and molly was chased by a horrible thing
which raced sideways while blowing bubbles:
and may came home with a smooth round stone
as small as a world and as large as alone.
For whatever we lose (like a you or a me)
it’s always ourselves we find in the sea.
This poem, which seems to be intended for children, has a lovely rhythm, containing rhyme in only the first and last couplets (a two-line stanza or “paragraph” in poetry), alliteration (the repeating “m-” sound at the beginning of words in the first line), simile (a “stone/as small as a world and as large as alone”), metaphor (“a stranded star/whose rays five languid fingers were”), personification (“a shell that sang/ so sweetly”), and a theme (message): “For whatever we lose (like a you or a me)/ it’s always ourselves we find in the sea.”
In the wonderful book Painless Poetry by Mary Elizabeth, she sets forth some excellent ideas for learning to enjoy poetry:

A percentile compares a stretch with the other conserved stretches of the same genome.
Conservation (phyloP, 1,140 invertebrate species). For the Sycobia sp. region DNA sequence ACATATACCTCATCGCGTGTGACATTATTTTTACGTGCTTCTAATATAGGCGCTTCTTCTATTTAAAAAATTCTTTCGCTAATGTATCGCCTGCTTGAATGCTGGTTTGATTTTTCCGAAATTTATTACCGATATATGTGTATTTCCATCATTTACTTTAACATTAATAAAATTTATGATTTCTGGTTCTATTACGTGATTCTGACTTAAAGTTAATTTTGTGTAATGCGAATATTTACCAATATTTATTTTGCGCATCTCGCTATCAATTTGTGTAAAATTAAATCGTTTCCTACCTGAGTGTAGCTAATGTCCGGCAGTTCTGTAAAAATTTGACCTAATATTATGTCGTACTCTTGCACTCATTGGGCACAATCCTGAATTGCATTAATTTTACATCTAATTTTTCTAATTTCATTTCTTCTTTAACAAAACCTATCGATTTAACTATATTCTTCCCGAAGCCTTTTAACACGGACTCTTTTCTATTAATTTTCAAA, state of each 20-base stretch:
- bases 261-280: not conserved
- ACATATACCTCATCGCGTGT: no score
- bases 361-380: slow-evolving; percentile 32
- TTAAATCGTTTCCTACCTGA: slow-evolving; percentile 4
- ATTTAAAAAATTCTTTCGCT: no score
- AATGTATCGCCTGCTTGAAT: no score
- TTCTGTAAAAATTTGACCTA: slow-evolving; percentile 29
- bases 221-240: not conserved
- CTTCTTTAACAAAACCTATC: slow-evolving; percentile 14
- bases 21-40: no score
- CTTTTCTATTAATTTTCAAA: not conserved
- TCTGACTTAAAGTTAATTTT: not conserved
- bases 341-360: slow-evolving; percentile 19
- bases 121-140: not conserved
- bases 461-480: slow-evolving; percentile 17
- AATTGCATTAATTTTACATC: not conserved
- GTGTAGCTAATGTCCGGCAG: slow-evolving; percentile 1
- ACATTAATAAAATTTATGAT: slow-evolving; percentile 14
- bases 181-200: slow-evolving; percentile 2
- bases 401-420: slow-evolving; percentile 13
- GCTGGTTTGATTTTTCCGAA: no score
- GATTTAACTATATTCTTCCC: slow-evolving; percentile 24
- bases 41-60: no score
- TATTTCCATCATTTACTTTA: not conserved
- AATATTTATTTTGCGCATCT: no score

1. LOOK AT THE POEM
Notice the overall way the poem fills (or doesn’t fill) the page. It doesn’t look like the usual prose paragraphs we read in textbooks or novels, does it? Lines of poetry don’t cover the entire page. Also, look for breaks between groups of lines. Poems are often written in collections of lines that are called STANZAS—kind of like paragraphs of poetry. Stanzas consist of short, long, or different lengths of lines, most of which have at least several words. Each poem looks different, depending on the number and length of lines and stanzas; each poem is a unique creation, and being aware of each poem’s appearance is important in appreciating it.